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|Newsletters: Europe on a Liter a Day|
Europe on a Liter a Day
Sheila Messina, RN, MA, NMC Homecare
Last September I had the unique opportunity to be part of a professional delegation that spent sixteen days meeting with clinical counterparts in Portugal, Morocco and Spain. Our focus was intravenous therapy. We were a delegation of nurses, one pharmacist and one retired educator.
When the opportunity was presented, I not only needed to make a professional decision about going, but also a personal one. I am on daily infusion therapy and believed this would be a major challenge. It became a question of whether I wanted to go to through the extra effort required to make a trip such as this, and what steps would be needed to assure that I could function in a safe manner.
As I travel extensively nationwide on a regular basis, I believed it would be possible for me to venture further. Also, since initiating daily therapy over eleven years ago, I have always gone beyond the usual boundaries - mainly to give hope to myself and others. This trip would be the next logical step.
Once I decided to go, I determined what my needs would be and how to make certain I could be as prepared as possible. This meant taking a catheter repair kit and urokinase for possible occlusions. Routine supplies included hydration bags, calcium, MVI, trace elements, imferon, heparin and all the associated supplies necessary to administer the therapy.
Then I evaluated packing strategies to find the most efficient way of packing and carrying everything I needed. I chose to use a separate suitcase for the solutions and supplies, had everything labeled, and carried a copy of my prescriptions in each suitcase I took.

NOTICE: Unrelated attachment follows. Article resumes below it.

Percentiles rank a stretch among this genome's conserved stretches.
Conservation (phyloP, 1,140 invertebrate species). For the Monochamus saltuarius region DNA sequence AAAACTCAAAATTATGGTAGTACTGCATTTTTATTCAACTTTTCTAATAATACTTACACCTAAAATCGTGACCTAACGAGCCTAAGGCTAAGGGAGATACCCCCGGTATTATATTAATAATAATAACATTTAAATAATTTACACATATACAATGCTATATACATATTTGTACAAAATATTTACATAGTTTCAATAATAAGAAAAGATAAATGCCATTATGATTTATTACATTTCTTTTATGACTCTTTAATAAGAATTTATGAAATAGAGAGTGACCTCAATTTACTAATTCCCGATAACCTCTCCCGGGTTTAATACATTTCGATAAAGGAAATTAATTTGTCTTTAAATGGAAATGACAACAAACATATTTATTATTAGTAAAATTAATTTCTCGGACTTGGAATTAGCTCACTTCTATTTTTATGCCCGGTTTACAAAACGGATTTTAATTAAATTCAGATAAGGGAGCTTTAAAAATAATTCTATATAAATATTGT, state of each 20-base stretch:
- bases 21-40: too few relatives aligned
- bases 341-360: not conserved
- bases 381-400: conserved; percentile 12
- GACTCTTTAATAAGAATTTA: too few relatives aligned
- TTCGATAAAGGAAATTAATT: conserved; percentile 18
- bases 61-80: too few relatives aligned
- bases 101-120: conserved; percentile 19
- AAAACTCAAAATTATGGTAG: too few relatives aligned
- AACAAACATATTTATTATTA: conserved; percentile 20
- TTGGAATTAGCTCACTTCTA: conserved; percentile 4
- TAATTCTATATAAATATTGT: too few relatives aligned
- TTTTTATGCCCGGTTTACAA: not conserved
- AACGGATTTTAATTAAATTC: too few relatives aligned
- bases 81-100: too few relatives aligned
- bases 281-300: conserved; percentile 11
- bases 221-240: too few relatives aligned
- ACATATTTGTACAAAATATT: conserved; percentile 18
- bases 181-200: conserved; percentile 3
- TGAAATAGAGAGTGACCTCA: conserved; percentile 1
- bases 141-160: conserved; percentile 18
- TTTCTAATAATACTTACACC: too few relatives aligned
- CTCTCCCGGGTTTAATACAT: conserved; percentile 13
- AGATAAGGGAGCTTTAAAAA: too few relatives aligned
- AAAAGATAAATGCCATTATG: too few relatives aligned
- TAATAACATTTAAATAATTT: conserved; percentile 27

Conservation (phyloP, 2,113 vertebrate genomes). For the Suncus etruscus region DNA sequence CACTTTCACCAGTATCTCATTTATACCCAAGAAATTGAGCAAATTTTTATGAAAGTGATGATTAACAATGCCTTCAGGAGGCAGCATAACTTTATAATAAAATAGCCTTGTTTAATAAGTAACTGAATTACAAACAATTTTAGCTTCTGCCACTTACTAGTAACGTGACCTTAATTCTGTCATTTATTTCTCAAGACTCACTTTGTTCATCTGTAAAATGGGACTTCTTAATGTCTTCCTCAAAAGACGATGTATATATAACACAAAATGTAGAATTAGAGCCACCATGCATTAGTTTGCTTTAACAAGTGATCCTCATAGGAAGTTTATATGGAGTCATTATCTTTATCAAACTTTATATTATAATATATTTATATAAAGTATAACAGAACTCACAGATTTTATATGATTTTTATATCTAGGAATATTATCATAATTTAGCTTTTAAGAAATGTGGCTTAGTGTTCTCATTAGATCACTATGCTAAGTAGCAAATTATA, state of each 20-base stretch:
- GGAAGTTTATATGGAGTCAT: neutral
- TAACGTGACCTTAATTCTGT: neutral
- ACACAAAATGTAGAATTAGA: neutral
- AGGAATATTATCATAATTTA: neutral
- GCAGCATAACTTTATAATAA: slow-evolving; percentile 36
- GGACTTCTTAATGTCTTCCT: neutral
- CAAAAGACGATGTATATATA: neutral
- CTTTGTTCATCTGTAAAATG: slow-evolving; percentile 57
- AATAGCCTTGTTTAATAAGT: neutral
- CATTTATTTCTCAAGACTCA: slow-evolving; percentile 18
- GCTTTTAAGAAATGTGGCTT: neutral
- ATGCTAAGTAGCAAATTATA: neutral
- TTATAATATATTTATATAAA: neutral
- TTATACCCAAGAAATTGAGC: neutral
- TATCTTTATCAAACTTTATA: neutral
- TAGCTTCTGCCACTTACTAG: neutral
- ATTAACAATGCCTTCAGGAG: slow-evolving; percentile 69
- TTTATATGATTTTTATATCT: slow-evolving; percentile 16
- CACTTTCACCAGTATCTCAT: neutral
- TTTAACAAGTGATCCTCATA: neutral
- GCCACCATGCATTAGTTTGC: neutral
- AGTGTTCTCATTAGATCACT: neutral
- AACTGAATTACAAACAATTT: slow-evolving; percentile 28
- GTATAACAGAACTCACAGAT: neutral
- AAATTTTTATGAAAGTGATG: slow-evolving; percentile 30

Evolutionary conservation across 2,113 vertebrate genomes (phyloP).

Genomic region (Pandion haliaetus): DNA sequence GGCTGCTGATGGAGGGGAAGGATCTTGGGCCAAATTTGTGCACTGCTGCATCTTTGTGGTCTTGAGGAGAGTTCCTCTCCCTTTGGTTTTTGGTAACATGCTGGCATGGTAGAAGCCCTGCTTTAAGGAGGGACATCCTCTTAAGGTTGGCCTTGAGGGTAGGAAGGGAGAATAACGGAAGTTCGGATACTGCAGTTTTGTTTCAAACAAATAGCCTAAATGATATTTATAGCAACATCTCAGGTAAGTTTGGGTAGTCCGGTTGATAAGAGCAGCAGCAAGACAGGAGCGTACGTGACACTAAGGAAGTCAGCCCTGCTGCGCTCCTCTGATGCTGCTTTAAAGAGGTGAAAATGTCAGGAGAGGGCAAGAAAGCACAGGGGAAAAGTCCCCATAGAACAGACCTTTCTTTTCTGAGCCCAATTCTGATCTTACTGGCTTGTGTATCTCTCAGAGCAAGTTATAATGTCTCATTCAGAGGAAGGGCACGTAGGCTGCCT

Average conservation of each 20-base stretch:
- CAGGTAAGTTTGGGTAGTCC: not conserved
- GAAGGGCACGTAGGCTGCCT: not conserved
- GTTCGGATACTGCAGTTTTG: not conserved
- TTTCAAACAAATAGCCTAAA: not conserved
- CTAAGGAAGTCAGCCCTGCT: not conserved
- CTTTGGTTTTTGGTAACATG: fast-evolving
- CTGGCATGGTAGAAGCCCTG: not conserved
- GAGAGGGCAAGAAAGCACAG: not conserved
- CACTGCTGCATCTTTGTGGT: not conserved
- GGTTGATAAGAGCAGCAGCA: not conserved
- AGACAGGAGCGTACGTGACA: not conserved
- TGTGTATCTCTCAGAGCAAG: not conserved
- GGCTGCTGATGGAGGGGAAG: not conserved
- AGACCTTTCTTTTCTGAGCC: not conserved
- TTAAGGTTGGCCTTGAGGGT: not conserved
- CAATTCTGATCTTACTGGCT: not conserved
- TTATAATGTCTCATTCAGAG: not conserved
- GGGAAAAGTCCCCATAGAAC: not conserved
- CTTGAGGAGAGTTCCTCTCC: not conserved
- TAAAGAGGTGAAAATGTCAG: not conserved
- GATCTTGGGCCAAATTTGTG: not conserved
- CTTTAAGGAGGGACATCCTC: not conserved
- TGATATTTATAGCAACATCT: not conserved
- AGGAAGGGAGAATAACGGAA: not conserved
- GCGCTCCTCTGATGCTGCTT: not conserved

I chose to take everything with me rather than ship it. We would be moving about a great deal and I did not want the stress of missing a delivery or spending time dealing with customs.
Overcoming the Challenges
When one travels there are many concerns that arise just in relation to those items necessary for daily functioning, such as clothing and food. Imagine adding the concerns that relate to administering daily infusion and doing it in a foreign country! Each new hotel presented its own challenges. What area would I use for preparation? Where was the bathroom in relation to the bed? Was there sufficient area in the bathroom in front of the mirror to place my catheter dressing supplies and visualize my catheter site?
I prepare everything just prior to administration, so I did not require a refrigerator. (Just about all of the hotels did have one in the room.) I also chose to have a single room as I am not comfortable infusing in front of anyone except my immediate family. I also did not think it would be fair to ask another person to share a room with me as I would disturb their sleep.
Taking the time to evaluate my surroundings did allow me to infuse daily without compromise. The only restriction I found necessary was to make certain that I had sufficient time to infuse each night. I believe in a six to eight hour infusion. Since we started each morning very early, it was important that I be in at a reasonable hour. As it turns out, I only missed one evening out.
I am so glad that I chose to have this experience! My own concerns might have seriously limited me, had I not been willing to believe in the possibilities of expanding my horizons.
“Living life to its fullest” is my motto, and this trip was certainly a validation of that belief. In addition, other long term consumers should be encouraged to challenge their limitations, and I believe I give them that possibility through my endeavors.